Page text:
5. Michigan, Greer (Jenswold, Ab-
bey) 19:43.

A
1i
4R
4

Box office

open tomorrow 10-1, 2-5; Tuesday 10-1, 2-5, 7-8:30

ORATORICAL ASSOCIATION ... HILL AUDITORIUM
-p

DAILY OFFICIAL BULLETIN

,. .
a

(Continued from Page 4)

Building. Professor A. J. Eardley will
speck on "Chemical Aspects of Geol-
ogy. "
tar Eastern Art Room, Alumni
Memorial Hall. Informal "Open,
libuse," auspices Institute of Fine
Arts. All students interested in the
Orient, and their friends, invited.
Wonday, Jan. 24, 4:30 to 6:00 p.m.
kegistration for playground recre-
ation leaders will be held Wednes-
day, Jan. 26, from 2:30 to 5:30 p.m.
in the League Lobby. Anyone who
has had experience with recreational
let dership, camp counseling, or si=
filr work is needed to help witli Ann
Arbor's program for working moth-
4 MONTH INTENSIVE
College Students and Graduates
Secretarial Course for
A thorough, intensive, secretarial
course - starting February. July,
October. Registration now open.
Regular day and evenlug tclool
throughout the year. Catalog.
A School of Business
Preferred by College Men and Women
THE GREGG COLLEGE
President, John Robert Gregg, 8.D.
pirector, Paul M. Pair. M.A.
6 N. Michigan Ave. Telephone STAte J131
Chicago, 111.

ers. Call Naomi Miller, 24514, for
information.
Fraternity House Presidents: There
will be a house presidents' meeting
on Tuesday, Jan. 25 at 7:30 p.m. in
the IFC office. Prospective changes
in the rushing rules will be discussed,
and the date will be announced when
fraternity pictures will be taken for
the Michiganensian.
U. of M. Chapter, A.A.U.P.: Open
dinner meeting at the Michigan Un-
ion Cafeteria Monday evening, Jan.
24, at 6:45. Fill trays and gather at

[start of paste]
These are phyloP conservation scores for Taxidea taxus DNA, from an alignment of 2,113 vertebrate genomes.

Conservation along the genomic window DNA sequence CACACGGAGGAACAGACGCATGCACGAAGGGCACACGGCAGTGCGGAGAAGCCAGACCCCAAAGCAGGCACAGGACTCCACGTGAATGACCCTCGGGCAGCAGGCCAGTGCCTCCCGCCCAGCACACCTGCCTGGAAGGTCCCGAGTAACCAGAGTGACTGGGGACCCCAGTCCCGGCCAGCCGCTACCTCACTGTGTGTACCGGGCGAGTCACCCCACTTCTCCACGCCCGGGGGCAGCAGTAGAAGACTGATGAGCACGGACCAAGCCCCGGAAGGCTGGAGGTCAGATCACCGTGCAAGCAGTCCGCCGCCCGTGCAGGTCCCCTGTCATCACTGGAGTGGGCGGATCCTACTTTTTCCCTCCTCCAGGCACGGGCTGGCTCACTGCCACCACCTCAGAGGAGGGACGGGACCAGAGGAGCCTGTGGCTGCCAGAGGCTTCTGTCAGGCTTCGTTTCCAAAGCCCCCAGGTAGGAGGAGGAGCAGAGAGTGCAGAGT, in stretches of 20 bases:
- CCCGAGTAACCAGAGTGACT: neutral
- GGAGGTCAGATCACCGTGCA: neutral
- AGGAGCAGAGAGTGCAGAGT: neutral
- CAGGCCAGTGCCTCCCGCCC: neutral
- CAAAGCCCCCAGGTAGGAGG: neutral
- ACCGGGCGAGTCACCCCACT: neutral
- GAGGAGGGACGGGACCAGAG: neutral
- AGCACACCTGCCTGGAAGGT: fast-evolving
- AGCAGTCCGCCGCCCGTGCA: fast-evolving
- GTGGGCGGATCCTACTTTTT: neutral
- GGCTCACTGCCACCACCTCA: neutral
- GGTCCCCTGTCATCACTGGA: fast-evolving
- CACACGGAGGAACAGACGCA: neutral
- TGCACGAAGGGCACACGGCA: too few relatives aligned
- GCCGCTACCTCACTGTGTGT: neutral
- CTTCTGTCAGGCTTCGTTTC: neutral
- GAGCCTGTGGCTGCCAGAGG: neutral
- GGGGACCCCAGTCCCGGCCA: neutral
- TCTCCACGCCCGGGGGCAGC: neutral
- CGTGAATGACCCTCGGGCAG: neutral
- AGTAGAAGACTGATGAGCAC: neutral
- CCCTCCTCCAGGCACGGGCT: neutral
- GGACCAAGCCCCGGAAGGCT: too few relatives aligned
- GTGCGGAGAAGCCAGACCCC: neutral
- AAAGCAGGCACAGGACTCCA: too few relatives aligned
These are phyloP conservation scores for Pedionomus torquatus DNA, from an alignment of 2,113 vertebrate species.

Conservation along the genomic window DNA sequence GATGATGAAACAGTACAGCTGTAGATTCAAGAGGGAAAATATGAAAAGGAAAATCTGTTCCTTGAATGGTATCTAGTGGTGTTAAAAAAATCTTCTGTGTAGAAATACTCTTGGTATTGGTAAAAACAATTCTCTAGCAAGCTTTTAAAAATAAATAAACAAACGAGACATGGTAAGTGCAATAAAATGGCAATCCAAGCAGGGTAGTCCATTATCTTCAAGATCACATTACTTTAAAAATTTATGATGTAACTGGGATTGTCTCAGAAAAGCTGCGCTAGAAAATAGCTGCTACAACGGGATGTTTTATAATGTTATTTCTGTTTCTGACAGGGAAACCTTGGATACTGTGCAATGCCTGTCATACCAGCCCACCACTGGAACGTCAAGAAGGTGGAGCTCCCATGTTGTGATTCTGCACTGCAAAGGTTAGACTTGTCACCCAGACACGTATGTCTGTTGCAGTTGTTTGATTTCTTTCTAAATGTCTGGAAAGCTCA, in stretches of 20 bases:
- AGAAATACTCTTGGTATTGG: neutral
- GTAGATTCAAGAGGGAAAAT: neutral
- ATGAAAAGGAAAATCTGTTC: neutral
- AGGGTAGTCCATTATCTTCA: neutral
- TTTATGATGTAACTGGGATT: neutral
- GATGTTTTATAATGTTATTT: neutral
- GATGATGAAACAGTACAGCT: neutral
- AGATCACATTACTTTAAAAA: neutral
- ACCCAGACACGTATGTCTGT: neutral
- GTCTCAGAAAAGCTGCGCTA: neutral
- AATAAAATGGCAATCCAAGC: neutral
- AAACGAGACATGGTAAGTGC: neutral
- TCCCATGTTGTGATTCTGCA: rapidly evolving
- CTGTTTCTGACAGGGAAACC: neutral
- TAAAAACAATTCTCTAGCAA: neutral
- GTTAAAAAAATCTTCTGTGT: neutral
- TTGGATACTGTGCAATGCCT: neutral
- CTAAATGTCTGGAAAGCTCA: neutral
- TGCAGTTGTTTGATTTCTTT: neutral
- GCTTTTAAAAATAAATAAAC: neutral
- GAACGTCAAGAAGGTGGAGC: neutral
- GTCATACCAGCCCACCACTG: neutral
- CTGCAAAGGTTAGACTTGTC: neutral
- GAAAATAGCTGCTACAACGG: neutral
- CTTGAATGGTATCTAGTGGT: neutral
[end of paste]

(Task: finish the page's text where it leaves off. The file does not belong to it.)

the tables in the Faculty Club. Invite
friends who are not members. Pro-
gram subject: "The Future of Dem-
ocracy," with an address on "Re-
thinking Deiocracy," by Professor
Roy W. Sellars.
Come prepared for a vote in the
annual election of National Officers.
For information on offices to be
filled and candidates, see the October
or December Bulletin, 1943. Please
bring one of these Bulletins with you
for reference purposes.
The /Imerican Association of Uni-
versity Professors will meet on Mon-
day, Jan. 24, at 6:45 p.m. in the
Union Taproom. Members will carry
their trays into the club room. Pro-
fessor Roy W. Sellars will speak on
"Re-Thinking Democracy." All mem-
bers of the faculty are invited.

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Fiction

Award

"GOLDEN APPLES OF THE SUN"
by Rosemary Obermeyer
Leland Stowe's LATEST
THEY SHALL NOT SLEEP"
3 16 Soulh Stuat.
Vwee

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,

414
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IT'S QUALITY THAT COUNTS
IT HAS OFTEN BEEN SAID that the secret to ;a good
meal is in buying the best and making the food look appe-
tizing and tempting. At the Allenel we aim not only to

L!veryoneJ

un (lileci

2 30 tc 5-30